How to Write a Novel: Wait Until You’re 40 and Forget Everything

July 27, 2012 • On Writing

This happens sometimes: I’ll get some saying stuck in my head, Google it, and find the only person to have ever mentioned it online was me. And usually in a previous column. For example, someone, somewhere once told me that, “Novelists are born at 40.” Naturally, the only record I could find of that exact phrase was on, under my own byline.

Now, the fantasist in me wants to believe that I’ve learned to time travel and obviously a future self planted that phrase in a past column so that I could find it now, thus inspiring the chain of events that eventually leads to my ability to time travel. It could happen. It could also happen that my short-term memory is shot. I’m not going to torture myself by Googling “Amnesics are born at 40,” for fear that I’ve already written it somewhere. That is, unless my time-traveling future self is saving it up to pay off some gag down the line.

I’ve sent my editors on these kind of feedback loops before, so it was only a matter of time before I too went down my own wormhole. What’s irritating is that I know for a fact that the phrase isn’t original with me. I’m pretty sure my friend, Sonoma writer and occasional collaborator Lisa Summers first mentioned it off-hand and even then, I’m convinced she was quoting. Summers herself would have said something more like, “Novelists are born amnesics.” Then I’d ask her to repeat it and she would look at me blankly and ask, “What did you just say?” I’d reply, “I don’t remember,” and she would sum up with, “We must be novelists.”

This is why we can’t get that wretched play done – we’re trapped in a play ourselves – by Eugene Ionesco. And we’re novelists anyway, I seem to recall.

“We are all looking for something of extraordinary importance whose nature we have forgotten; I am writing the memoirs of a man who has lost his memory,” Ionesco wrote in his memoir, “Present Past/Past Present.” I’m inclined to agree, except for it’s seldom something of extraordinary importance for which I’m looking, so much as a half-remembered turn of phrase like, “40 novelists are born a year,” or something.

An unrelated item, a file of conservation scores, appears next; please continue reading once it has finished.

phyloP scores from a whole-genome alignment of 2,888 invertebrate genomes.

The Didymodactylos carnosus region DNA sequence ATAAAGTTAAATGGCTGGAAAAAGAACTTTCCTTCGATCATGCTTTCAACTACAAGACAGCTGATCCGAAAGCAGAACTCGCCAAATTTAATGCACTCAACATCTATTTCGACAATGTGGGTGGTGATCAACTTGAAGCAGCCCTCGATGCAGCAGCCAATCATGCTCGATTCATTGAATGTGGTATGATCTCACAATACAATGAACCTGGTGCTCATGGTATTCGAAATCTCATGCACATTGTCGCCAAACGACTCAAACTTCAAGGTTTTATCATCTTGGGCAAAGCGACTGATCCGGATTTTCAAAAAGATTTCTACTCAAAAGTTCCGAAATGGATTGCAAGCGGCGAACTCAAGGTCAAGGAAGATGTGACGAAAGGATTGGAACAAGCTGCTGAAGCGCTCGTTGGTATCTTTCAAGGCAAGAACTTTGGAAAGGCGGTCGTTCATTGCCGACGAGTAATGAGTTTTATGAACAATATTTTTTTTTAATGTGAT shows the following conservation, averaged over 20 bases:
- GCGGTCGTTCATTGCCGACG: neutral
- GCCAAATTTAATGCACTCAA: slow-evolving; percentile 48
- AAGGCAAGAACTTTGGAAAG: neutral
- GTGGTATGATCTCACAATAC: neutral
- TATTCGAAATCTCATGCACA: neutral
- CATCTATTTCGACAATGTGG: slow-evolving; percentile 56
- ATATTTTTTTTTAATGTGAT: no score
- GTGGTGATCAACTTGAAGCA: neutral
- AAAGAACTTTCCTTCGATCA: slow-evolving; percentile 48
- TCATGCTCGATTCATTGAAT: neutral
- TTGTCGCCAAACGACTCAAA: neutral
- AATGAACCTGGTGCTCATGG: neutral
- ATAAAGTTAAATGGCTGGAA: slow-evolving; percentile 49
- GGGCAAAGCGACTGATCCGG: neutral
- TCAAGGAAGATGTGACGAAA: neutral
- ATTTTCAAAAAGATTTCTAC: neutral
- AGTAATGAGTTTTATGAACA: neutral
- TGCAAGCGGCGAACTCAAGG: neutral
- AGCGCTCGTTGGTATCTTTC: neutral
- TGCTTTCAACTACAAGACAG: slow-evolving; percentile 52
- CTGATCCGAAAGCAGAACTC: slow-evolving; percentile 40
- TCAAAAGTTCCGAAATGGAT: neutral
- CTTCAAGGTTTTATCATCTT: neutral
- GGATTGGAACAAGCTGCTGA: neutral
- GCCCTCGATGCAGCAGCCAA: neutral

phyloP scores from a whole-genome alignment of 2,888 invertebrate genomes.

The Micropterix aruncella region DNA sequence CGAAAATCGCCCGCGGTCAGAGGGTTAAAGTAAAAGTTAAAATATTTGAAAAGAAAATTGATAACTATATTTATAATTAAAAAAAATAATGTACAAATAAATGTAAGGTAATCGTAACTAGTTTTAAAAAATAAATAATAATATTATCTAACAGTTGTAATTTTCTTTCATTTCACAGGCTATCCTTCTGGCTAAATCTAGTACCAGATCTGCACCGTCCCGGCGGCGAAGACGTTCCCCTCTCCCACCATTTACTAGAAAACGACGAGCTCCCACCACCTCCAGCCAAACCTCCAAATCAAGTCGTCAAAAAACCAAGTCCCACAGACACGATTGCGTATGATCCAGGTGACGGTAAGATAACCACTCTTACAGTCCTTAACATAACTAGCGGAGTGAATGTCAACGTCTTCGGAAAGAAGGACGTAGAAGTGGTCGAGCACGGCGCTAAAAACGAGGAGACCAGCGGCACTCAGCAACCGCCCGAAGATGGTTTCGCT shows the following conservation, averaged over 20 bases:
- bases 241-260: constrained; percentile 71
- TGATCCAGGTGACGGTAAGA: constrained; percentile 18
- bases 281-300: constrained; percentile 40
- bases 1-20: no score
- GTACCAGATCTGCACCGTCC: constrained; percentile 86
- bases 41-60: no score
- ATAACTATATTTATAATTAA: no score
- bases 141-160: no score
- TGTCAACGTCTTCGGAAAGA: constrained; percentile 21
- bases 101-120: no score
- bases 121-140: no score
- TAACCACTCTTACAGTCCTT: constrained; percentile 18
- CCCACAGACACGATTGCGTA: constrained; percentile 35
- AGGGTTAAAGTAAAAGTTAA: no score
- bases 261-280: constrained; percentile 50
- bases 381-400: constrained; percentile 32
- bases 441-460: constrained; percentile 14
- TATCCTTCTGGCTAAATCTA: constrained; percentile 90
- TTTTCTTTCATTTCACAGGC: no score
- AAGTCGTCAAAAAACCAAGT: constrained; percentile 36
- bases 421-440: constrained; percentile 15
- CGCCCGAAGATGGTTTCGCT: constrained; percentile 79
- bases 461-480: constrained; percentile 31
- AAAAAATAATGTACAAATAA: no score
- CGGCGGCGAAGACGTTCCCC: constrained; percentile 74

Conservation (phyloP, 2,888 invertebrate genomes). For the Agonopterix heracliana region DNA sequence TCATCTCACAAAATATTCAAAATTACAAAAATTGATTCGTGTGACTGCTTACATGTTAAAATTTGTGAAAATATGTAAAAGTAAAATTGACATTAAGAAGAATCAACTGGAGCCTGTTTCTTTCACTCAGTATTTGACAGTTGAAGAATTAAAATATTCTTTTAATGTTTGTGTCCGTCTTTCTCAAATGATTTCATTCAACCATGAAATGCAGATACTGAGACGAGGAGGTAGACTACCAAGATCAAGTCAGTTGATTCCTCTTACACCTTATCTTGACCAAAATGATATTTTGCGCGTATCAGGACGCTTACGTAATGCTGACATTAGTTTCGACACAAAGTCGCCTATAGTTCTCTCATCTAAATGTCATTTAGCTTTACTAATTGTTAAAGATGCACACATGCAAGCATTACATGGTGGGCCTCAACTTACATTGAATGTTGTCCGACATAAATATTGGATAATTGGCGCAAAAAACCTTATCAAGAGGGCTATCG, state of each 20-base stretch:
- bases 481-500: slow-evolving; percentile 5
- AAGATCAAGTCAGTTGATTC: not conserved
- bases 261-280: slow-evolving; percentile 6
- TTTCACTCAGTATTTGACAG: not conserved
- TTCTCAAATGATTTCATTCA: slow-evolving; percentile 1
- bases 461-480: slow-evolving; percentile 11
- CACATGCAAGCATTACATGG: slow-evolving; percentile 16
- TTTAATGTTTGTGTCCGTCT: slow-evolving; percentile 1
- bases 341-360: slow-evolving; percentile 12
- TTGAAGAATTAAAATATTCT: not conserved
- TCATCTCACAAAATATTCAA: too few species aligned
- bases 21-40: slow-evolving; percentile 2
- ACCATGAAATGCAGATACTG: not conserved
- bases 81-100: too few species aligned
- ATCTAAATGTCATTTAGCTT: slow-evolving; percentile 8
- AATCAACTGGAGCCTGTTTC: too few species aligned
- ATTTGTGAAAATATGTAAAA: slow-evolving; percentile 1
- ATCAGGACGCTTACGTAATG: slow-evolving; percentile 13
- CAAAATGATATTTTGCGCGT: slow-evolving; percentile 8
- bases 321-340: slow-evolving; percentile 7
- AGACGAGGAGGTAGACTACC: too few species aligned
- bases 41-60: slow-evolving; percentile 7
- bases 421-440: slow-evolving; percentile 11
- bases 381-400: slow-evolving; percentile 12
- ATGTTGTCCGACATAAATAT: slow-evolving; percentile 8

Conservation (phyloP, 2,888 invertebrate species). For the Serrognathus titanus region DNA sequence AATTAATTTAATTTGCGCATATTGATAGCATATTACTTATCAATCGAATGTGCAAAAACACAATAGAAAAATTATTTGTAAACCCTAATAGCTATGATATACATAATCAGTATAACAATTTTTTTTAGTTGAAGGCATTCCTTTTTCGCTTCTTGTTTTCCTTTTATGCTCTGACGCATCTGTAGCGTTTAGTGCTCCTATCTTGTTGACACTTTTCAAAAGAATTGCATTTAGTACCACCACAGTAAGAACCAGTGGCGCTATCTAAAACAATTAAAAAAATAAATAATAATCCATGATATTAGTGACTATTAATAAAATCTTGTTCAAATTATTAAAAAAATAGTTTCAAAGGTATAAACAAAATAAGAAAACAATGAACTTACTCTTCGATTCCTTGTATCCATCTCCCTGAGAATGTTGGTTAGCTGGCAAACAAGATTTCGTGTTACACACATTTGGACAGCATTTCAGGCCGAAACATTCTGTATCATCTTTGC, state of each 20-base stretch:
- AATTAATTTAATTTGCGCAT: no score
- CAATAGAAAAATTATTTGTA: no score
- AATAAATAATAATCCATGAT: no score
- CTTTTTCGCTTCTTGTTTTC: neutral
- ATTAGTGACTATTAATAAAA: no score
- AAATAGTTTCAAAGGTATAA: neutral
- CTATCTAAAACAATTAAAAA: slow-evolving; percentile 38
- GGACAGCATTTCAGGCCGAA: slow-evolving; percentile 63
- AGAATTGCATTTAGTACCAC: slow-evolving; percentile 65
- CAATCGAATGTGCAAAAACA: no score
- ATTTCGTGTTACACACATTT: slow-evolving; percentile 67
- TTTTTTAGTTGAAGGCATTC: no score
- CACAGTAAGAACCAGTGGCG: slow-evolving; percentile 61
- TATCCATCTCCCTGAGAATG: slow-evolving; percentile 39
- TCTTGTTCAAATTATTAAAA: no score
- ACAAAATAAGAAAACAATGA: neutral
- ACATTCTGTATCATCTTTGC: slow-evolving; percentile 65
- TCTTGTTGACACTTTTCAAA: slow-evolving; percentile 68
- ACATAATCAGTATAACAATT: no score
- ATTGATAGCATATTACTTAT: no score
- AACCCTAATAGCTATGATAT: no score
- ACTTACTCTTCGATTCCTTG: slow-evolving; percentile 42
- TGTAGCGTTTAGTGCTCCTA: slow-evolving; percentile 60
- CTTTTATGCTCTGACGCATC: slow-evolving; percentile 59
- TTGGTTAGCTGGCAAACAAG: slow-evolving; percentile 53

Perhaps Summers said, “Novelists are born at 40,” when she herself was 40 and writing her first novel. I wrote my first at 27, which is to say, it was premature by as many years as I was immature. Now, I’m closing in on another, a more masterful volume of cleverly camouflaged narcissism. And I’m also freshly 40 now, which means the novelist in me has been born. Of course, this could mean the book will have been written by a literary infant, but I’ll try to forget that. There, I already have.

A few years back, Malcolm Gladwell got some mileage in his book, “Outliers,” with the so-called “10,000-Hour Rule,” which suggests that expertise is often achieved as a result of practicing one’s craft for about 10,000 hours. That’s just over a year and a half, if you go full-bore 24/7.

So, accounting for eating, sleeping, procrastinating and the other distractions of my so-called literary life, I became an expert about half an hour ago. At 40. This is pathetic since I’ve been a gainfully employed writer since my mid-20s. However, when I’ve dared to read my early work, it’s like reading the memoirs of a man who has lost his memory, except at that age, this isn’t much to forget. I can fix that now. After all, “Amnesics are born at 40,” right?

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